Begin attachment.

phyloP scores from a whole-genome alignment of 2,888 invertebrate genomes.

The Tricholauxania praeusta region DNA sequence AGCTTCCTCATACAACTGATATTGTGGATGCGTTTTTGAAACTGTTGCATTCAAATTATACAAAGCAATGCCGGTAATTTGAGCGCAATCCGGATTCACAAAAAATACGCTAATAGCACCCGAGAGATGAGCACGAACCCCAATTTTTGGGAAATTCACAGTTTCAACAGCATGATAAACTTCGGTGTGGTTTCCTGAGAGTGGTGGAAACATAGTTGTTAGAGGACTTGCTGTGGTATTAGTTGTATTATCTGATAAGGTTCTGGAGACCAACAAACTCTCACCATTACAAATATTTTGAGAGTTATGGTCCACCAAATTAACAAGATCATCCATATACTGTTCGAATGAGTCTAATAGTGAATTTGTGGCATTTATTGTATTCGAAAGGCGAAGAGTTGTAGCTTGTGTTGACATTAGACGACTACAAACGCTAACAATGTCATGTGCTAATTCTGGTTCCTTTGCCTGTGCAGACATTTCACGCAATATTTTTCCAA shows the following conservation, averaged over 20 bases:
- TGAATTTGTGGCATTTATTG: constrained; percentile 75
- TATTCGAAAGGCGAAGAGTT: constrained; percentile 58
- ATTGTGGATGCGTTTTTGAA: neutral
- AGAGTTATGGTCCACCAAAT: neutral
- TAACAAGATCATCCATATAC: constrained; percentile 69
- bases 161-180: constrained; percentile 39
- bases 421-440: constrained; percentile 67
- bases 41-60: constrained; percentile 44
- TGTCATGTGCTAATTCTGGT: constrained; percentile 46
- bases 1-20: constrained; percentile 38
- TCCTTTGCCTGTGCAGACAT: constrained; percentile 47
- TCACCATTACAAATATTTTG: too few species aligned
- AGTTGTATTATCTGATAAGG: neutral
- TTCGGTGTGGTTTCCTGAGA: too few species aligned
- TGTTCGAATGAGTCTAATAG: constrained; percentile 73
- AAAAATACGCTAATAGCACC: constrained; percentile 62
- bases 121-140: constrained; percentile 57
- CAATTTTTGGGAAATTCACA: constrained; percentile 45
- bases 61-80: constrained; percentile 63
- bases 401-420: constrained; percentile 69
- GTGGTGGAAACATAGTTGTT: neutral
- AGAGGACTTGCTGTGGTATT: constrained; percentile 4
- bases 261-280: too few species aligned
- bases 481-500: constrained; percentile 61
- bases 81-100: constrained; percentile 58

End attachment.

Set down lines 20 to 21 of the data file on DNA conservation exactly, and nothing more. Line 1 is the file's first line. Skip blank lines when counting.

- CAATTTTTGGGAAATTCACA: constrained; percentile 45
- bases 61-80: constrained; percentile 63